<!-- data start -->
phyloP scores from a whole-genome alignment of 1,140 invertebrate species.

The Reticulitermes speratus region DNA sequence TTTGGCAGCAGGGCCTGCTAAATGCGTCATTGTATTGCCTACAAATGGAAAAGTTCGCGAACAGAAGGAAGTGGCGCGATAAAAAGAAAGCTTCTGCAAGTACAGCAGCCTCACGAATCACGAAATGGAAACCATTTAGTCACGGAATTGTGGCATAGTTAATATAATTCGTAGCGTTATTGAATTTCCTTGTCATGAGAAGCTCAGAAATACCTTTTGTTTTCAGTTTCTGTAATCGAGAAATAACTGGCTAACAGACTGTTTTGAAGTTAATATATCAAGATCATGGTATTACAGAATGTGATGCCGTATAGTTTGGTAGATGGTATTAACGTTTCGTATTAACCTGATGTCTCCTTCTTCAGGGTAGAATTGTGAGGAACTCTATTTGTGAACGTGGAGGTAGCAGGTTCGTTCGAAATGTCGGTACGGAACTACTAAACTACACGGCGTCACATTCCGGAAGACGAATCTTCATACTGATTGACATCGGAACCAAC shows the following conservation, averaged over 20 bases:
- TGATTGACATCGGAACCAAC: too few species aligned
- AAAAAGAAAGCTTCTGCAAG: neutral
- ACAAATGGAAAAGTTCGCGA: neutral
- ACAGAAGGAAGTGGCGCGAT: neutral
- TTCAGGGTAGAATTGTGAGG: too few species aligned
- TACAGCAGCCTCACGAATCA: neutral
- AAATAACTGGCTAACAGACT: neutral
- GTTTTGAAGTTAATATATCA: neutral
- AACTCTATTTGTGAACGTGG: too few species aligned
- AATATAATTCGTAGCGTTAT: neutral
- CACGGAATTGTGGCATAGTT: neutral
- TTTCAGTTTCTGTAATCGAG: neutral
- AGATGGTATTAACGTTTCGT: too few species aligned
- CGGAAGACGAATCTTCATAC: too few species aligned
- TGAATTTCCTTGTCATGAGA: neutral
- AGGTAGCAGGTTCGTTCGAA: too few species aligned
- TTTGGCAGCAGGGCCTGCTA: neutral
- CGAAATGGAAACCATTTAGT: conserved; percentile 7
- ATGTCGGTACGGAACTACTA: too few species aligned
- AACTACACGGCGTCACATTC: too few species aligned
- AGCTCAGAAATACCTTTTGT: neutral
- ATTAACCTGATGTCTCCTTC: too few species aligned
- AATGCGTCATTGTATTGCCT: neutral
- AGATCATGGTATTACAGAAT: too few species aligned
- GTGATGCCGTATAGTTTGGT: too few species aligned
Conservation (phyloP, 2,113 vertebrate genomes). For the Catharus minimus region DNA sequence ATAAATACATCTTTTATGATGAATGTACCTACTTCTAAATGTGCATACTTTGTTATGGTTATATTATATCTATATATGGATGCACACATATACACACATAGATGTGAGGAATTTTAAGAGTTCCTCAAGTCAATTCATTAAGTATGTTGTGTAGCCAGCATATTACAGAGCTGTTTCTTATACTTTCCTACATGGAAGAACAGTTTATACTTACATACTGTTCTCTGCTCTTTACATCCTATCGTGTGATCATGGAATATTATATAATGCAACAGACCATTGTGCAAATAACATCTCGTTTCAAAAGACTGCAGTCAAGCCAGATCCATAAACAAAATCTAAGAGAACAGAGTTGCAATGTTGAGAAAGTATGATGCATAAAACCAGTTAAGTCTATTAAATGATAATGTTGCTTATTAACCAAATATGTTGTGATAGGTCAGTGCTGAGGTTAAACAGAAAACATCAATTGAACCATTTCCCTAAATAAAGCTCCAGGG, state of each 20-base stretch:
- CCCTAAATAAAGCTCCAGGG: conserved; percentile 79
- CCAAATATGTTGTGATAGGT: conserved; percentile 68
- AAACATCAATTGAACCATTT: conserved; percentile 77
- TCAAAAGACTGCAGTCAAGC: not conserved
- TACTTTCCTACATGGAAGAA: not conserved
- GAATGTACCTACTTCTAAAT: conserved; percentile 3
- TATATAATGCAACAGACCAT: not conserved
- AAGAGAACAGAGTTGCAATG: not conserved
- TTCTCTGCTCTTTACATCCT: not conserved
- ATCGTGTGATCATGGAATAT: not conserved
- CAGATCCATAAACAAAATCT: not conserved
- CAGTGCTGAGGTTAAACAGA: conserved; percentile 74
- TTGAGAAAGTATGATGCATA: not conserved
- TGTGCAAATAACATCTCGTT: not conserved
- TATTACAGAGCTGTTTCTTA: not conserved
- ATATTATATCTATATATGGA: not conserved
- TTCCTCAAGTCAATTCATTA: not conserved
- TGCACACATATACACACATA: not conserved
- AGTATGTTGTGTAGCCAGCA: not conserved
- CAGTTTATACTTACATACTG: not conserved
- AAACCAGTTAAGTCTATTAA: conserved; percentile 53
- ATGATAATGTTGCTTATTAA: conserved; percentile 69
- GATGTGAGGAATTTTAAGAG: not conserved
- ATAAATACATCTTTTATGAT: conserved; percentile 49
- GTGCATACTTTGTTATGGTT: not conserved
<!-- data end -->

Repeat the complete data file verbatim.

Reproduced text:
phyloP scores from a whole-genome alignment of 1,140 invertebrate species.

The Reticulitermes speratus region DNA sequence TTTGGCAGCAGGGCCTGCTAAATGCGTCATTGTATTGCCTACAAATGGAAAAGTTCGCGAACAGAAGGAAGTGGCGCGATAAAAAGAAAGCTTCTGCAAGTACAGCAGCCTCACGAATCACGAAATGGAAACCATTTAGTCACGGAATTGTGGCATAGTTAATATAATTCGTAGCGTTATTGAATTTCCTTGTCATGAGAAGCTCAGAAATACCTTTTGTTTTCAGTTTCTGTAATCGAGAAATAACTGGCTAACAGACTGTTTTGAAGTTAATATATCAAGATCATGGTATTACAGAATGTGATGCCGTATAGTTTGGTAGATGGTATTAACGTTTCGTATTAACCTGATGTCTCCTTCTTCAGGGTAGAATTGTGAGGAACTCTATTTGTGAACGTGGAGGTAGCAGGTTCGTTCGAAATGTCGGTACGGAACTACTAAACTACACGGCGTCACATTCCGGAAGACGAATCTTCATACTGATTGACATCGGAACCAAC shows the following conservation, averaged over 20 bases:
- TGATTGACATCGGAACCAAC: too few species aligned
- AAAAAGAAAGCTTCTGCAAG: neutral
- ACAAATGGAAAAGTTCGCGA: neutral
- ACAGAAGGAAGTGGCGCGAT: neutral
- TTCAGGGTAGAATTGTGAGG: too few species aligned
- TACAGCAGCCTCACGAATCA: neutral
- AAATAACTGGCTAACAGACT: neutral
- GTTTTGAAGTTAATATATCA: neutral
- AACTCTATTTGTGAACGTGG: too few species aligned
- AATATAATTCGTAGCGTTAT: neutral
- CACGGAATTGTGGCATAGTT: neutral
- TTTCAGTTTCTGTAATCGAG: neutral
- AGATGGTATTAACGTTTCGT: too few species aligned
- CGGAAGACGAATCTTCATAC: too few species aligned
- TGAATTTCCTTGTCATGAGA: neutral
- AGGTAGCAGGTTCGTTCGAA: too few species aligned
- TTTGGCAGCAGGGCCTGCTA: neutral
- CGAAATGGAAACCATTTAGT: conserved; percentile 7
- ATGTCGGTACGGAACTACTA: too few species aligned
- AACTACACGGCGTCACATTC: too few species aligned
- AGCTCAGAAATACCTTTTGT: neutral
- ATTAACCTGATGTCTCCTTC: too few species aligned
- AATGCGTCATTGTATTGCCT: neutral
- AGATCATGGTATTACAGAAT: too few species aligned
- GTGATGCCGTATAGTTTGGT: too few species aligned
Conservation (phyloP, 2,113 vertebrate genomes). For the Catharus minimus region DNA sequence ATAAATACATCTTTTATGATGAATGTACCTACTTCTAAATGTGCATACTTTGTTATGGTTATATTATATCTATATATGGATGCACACATATACACACATAGATGTGAGGAATTTTAAGAGTTCCTCAAGTCAATTCATTAAGTATGTTGTGTAGCCAGCATATTACAGAGCTGTTTCTTATACTTTCCTACATGGAAGAACAGTTTATACTTACATACTGTTCTCTGCTCTTTACATCCTATCGTGTGATCATGGAATATTATATAATGCAACAGACCATTGTGCAAATAACATCTCGTTTCAAAAGACTGCAGTCAAGCCAGATCCATAAACAAAATCTAAGAGAACAGAGTTGCAATGTTGAGAAAGTATGATGCATAAAACCAGTTAAGTCTATTAAATGATAATGTTGCTTATTAACCAAATATGTTGTGATAGGTCAGTGCTGAGGTTAAACAGAAAACATCAATTGAACCATTTCCCTAAATAAAGCTCCAGGG, state of each 20-base stretch:
- CCCTAAATAAAGCTCCAGGG: conserved; percentile 79
- CCAAATATGTTGTGATAGGT: conserved; percentile 68
- AAACATCAATTGAACCATTT: conserved; percentile 77
- TCAAAAGACTGCAGTCAAGC: not conserved
- TACTTTCCTACATGGAAGAA: not conserved
- GAATGTACCTACTTCTAAAT: conserved; percentile 3
- TATATAATGCAACAGACCAT: not conserved
- AAGAGAACAGAGTTGCAATG: not conserved
- TTCTCTGCTCTTTACATCCT: not conserved
- ATCGTGTGATCATGGAATAT: not conserved
- CAGATCCATAAACAAAATCT: not conserved
- CAGTGCTGAGGTTAAACAGA: conserved; percentile 74
- TTGAGAAAGTATGATGCATA: not conserved
- TGTGCAAATAACATCTCGTT: not conserved
- TATTACAGAGCTGTTTCTTA: not conserved
- ATATTATATCTATATATGGA: not conserved
- TTCCTCAAGTCAATTCATTA: not conserved
- TGCACACATATACACACATA: not conserved
- AGTATGTTGTGTAGCCAGCA: not conserved
- CAGTTTATACTTACATACTG: not conserved
- AAACCAGTTAAGTCTATTAA: conserved; percentile 53
- ATGATAATGTTGCTTATTAA: conserved; percentile 69
- GATGTGAGGAATTTTAAGAG: not conserved
- ATAAATACATCTTTTATGAT: conserved; percentile 49
- GTGCATACTTTGTTATGGTT: not conserved